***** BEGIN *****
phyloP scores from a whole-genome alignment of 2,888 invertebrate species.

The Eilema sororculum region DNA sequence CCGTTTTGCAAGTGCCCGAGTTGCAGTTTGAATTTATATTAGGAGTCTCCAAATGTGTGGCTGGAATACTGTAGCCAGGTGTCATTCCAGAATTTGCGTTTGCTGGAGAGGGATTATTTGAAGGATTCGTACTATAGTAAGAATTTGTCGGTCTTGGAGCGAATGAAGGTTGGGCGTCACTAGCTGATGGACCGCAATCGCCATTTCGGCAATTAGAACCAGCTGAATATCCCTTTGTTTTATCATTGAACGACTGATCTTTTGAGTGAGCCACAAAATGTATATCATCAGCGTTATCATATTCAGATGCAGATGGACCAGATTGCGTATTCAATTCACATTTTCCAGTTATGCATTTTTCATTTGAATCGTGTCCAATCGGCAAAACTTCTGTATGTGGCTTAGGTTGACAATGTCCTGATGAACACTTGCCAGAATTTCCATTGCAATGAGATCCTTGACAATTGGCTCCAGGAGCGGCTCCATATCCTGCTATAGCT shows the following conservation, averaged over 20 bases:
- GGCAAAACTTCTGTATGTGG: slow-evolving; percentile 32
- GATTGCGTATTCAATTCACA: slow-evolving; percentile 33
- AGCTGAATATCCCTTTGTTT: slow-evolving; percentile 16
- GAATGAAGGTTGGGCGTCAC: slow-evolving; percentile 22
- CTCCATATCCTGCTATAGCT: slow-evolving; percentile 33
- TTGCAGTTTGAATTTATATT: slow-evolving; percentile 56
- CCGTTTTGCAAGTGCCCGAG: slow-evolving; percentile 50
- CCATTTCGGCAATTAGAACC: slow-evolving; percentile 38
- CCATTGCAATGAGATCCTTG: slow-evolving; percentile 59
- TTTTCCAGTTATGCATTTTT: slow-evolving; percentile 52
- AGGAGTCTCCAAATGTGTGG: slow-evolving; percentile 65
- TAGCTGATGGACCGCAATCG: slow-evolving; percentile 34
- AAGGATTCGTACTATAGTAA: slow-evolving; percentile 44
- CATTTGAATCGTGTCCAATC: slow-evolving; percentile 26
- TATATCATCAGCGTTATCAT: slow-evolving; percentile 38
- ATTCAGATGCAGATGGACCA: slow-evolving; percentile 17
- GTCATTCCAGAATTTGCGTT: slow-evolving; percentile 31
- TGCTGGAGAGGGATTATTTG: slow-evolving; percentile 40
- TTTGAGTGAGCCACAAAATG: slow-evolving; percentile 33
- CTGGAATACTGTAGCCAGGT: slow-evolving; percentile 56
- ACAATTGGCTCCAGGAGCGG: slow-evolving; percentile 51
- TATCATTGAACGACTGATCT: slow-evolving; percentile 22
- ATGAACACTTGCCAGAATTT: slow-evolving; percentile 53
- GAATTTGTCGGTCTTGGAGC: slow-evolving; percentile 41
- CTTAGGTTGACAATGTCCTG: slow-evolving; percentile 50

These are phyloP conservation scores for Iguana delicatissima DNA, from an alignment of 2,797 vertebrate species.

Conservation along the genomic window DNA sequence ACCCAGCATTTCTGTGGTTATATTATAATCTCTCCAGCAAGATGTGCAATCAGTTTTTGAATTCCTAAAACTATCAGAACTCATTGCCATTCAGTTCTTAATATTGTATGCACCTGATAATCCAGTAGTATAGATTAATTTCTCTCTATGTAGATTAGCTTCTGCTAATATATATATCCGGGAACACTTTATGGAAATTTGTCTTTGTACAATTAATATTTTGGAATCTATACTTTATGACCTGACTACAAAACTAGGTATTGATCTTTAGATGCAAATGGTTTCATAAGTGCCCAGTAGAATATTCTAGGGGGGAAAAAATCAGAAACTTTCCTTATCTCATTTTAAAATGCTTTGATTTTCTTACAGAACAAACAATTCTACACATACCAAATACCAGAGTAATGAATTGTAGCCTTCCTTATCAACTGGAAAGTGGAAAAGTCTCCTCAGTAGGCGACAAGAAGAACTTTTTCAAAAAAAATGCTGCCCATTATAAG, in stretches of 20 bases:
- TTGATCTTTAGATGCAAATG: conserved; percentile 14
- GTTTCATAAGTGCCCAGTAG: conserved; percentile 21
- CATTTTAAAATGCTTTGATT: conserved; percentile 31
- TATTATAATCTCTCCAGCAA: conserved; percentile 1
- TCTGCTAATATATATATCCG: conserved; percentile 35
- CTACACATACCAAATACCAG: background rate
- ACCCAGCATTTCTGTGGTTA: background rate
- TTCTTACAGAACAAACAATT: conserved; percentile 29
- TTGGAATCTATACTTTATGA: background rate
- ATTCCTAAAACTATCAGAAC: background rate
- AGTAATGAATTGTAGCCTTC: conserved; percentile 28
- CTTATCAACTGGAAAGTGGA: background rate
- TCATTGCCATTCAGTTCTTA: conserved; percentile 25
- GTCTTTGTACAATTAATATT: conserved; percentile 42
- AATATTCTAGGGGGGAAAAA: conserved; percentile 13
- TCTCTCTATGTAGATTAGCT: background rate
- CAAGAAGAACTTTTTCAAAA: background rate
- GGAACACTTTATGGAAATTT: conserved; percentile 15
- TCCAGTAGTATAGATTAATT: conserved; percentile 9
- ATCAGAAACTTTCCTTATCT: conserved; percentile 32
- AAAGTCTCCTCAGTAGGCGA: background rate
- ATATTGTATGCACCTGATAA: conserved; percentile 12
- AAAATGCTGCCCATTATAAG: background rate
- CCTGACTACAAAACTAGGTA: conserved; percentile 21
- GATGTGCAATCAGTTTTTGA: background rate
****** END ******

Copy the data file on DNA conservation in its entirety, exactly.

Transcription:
phyloP scores from a whole-genome alignment of 2,888 invertebrate species.

The Eilema sororculum region DNA sequence CCGTTTTGCAAGTGCCCGAGTTGCAGTTTGAATTTATATTAGGAGTCTCCAAATGTGTGGCTGGAATACTGTAGCCAGGTGTCATTCCAGAATTTGCGTTTGCTGGAGAGGGATTATTTGAAGGATTCGTACTATAGTAAGAATTTGTCGGTCTTGGAGCGAATGAAGGTTGGGCGTCACTAGCTGATGGACCGCAATCGCCATTTCGGCAATTAGAACCAGCTGAATATCCCTTTGTTTTATCATTGAACGACTGATCTTTTGAGTGAGCCACAAAATGTATATCATCAGCGTTATCATATTCAGATGCAGATGGACCAGATTGCGTATTCAATTCACATTTTCCAGTTATGCATTTTTCATTTGAATCGTGTCCAATCGGCAAAACTTCTGTATGTGGCTTAGGTTGACAATGTCCTGATGAACACTTGCCAGAATTTCCATTGCAATGAGATCCTTGACAATTGGCTCCAGGAGCGGCTCCATATCCTGCTATAGCT shows the following conservation, averaged over 20 bases:
- GGCAAAACTTCTGTATGTGG: slow-evolving; percentile 32
- GATTGCGTATTCAATTCACA: slow-evolving; percentile 33
- AGCTGAATATCCCTTTGTTT: slow-evolving; percentile 16
- GAATGAAGGTTGGGCGTCAC: slow-evolving; percentile 22
- CTCCATATCCTGCTATAGCT: slow-evolving; percentile 33
- TTGCAGTTTGAATTTATATT: slow-evolving; percentile 56
- CCGTTTTGCAAGTGCCCGAG: slow-evolving; percentile 50
- CCATTTCGGCAATTAGAACC: slow-evolving; percentile 38
- CCATTGCAATGAGATCCTTG: slow-evolving; percentile 59
- TTTTCCAGTTATGCATTTTT: slow-evolving; percentile 52
- AGGAGTCTCCAAATGTGTGG: slow-evolving; percentile 65
- TAGCTGATGGACCGCAATCG: slow-evolving; percentile 34
- AAGGATTCGTACTATAGTAA: slow-evolving; percentile 44
- CATTTGAATCGTGTCCAATC: slow-evolving; percentile 26
- TATATCATCAGCGTTATCAT: slow-evolving; percentile 38
- ATTCAGATGCAGATGGACCA: slow-evolving; percentile 17
- GTCATTCCAGAATTTGCGTT: slow-evolving; percentile 31
- TGCTGGAGAGGGATTATTTG: slow-evolving; percentile 40
- TTTGAGTGAGCCACAAAATG: slow-evolving; percentile 33
- CTGGAATACTGTAGCCAGGT: slow-evolving; percentile 56
- ACAATTGGCTCCAGGAGCGG: slow-evolving; percentile 51
- TATCATTGAACGACTGATCT: slow-evolving; percentile 22
- ATGAACACTTGCCAGAATTT: slow-evolving; percentile 53
- GAATTTGTCGGTCTTGGAGC: slow-evolving; percentile 41
- CTTAGGTTGACAATGTCCTG: slow-evolving; percentile 50

These are phyloP conservation scores for Iguana delicatissima DNA, from an alignment of 2,797 vertebrate species.

Conservation along the genomic window DNA sequence ACCCAGCATTTCTGTGGTTATATTATAATCTCTCCAGCAAGATGTGCAATCAGTTTTTGAATTCCTAAAACTATCAGAACTCATTGCCATTCAGTTCTTAATATTGTATGCACCTGATAATCCAGTAGTATAGATTAATTTCTCTCTATGTAGATTAGCTTCTGCTAATATATATATCCGGGAACACTTTATGGAAATTTGTCTTTGTACAATTAATATTTTGGAATCTATACTTTATGACCTGACTACAAAACTAGGTATTGATCTTTAGATGCAAATGGTTTCATAAGTGCCCAGTAGAATATTCTAGGGGGGAAAAAATCAGAAACTTTCCTTATCTCATTTTAAAATGCTTTGATTTTCTTACAGAACAAACAATTCTACACATACCAAATACCAGAGTAATGAATTGTAGCCTTCCTTATCAACTGGAAAGTGGAAAAGTCTCCTCAGTAGGCGACAAGAAGAACTTTTTCAAAAAAAATGCTGCCCATTATAAG, in stretches of 20 bases:
- TTGATCTTTAGATGCAAATG: conserved; percentile 14
- GTTTCATAAGTGCCCAGTAG: conserved; percentile 21
- CATTTTAAAATGCTTTGATT: conserved; percentile 31
- TATTATAATCTCTCCAGCAA: conserved; percentile 1
- TCTGCTAATATATATATCCG: conserved; percentile 35
- CTACACATACCAAATACCAG: background rate
- ACCCAGCATTTCTGTGGTTA: background rate
- TTCTTACAGAACAAACAATT: conserved; percentile 29
- TTGGAATCTATACTTTATGA: background rate
- ATTCCTAAAACTATCAGAAC: background rate
- AGTAATGAATTGTAGCCTTC: conserved; percentile 28
- CTTATCAACTGGAAAGTGGA: background rate
- TCATTGCCATTCAGTTCTTA: conserved; percentile 25
- GTCTTTGTACAATTAATATT: conserved; percentile 42
- AATATTCTAGGGGGGAAAAA: conserved; percentile 13
- TCTCTCTATGTAGATTAGCT: background rate
- CAAGAAGAACTTTTTCAAAA: background rate
- GGAACACTTTATGGAAATTT: conserved; percentile 15
- TCCAGTAGTATAGATTAATT: conserved; percentile 9
- ATCAGAAACTTTCCTTATCT: conserved; percentile 32
- AAAGTCTCCTCAGTAGGCGA: background rate
- ATATTGTATGCACCTGATAA: conserved; percentile 12
- AAAATGCTGCCCATTATAAG: background rate
- CCTGACTACAAAACTAGGTA: conserved; percentile 21
- GATGTGCAATCAGTTTTTGA: background rate